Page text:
All questionnaires above stem from validated and well-tested measurement tools in the Chinese version used in previous studies [25,26,35,36]. In addition, pretests were conducted to ensure the usability and technical functionality of the electronic versions of the questionnaires before the main study.

    Data Analysis

    All data analyses were performed using IBM SPSS 24.0. The analyses of dropout and comparison of participant characteristics at T1 were conducted with independent sample t tests and chi-square tests. The 5% level (2-tailed) was used as the statistical significance cutoff point.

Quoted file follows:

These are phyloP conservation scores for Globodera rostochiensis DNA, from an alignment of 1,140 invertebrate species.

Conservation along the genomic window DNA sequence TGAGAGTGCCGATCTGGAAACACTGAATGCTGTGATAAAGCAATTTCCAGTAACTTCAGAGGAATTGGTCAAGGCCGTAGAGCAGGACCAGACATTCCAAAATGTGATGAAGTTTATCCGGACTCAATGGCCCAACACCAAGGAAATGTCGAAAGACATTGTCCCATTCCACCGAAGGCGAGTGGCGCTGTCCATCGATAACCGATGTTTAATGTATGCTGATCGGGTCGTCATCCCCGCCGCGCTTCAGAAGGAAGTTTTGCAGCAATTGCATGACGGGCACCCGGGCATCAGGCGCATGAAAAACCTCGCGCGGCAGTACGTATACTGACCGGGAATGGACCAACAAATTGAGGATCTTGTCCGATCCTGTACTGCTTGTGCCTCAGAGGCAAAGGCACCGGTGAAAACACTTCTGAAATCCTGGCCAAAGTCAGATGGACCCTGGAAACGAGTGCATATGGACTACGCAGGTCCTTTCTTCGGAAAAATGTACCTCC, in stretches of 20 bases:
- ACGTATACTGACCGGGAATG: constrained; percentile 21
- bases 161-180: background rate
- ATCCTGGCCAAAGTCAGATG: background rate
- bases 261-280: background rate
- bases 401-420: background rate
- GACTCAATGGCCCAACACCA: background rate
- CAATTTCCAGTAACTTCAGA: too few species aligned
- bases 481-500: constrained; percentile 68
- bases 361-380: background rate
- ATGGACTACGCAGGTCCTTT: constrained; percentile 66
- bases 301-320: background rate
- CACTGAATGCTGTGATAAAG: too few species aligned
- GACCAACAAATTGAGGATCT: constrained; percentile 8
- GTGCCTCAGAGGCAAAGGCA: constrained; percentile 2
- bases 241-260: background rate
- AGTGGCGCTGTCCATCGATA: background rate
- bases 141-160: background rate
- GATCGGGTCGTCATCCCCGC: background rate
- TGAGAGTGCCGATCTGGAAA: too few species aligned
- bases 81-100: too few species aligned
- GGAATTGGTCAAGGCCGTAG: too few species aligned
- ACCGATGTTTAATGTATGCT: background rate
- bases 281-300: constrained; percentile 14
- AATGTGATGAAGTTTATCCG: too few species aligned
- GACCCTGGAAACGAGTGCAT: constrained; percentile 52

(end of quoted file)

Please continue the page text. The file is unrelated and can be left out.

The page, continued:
Intervention effects on PA and FVC behaviors (hypothesis 1a) were tested with repeated-measures analysis of variance (ANOVA). Hypothesis 1b on the combined healthy lifestyle indicator was tested using chi-square and logistic regression analysis (determining odds ratio, OR). In addition, intervention effects on social-cognitive variables (indicators of internal resources and external resources; hypothesis 2) and health outcomes (BMI, quality of life, and depression level; hypothesis 3) were evaluated by conducting a series of repeated-measures analyses of covariance (ANCOVA) with baseline behavior as the covariate. The 2 factors for both ANOVAs and ANCOVAs were time (T1 and T2) as the within-participants factor and treatment (IG vs WCG) as the between-participants factor. Hypothesis 4 on the multiple mediation models was performed using an SPSS macro [37]. Before the mediation analysis, the diagnostics of multicollinearity were performed. The criteria of serious multicollinearity problem include high correlation (r>.85), low tolerance (≤0.01), high variance inflation factor (VIF >10), low eigenvalue (approach zero), and large condition index (>30) among mediators [38]. Residualized change scores were used, and 95% CIs of the standardized effects of the intervention were estimated by applying the bootstrap approach (5000 bootstrap samples).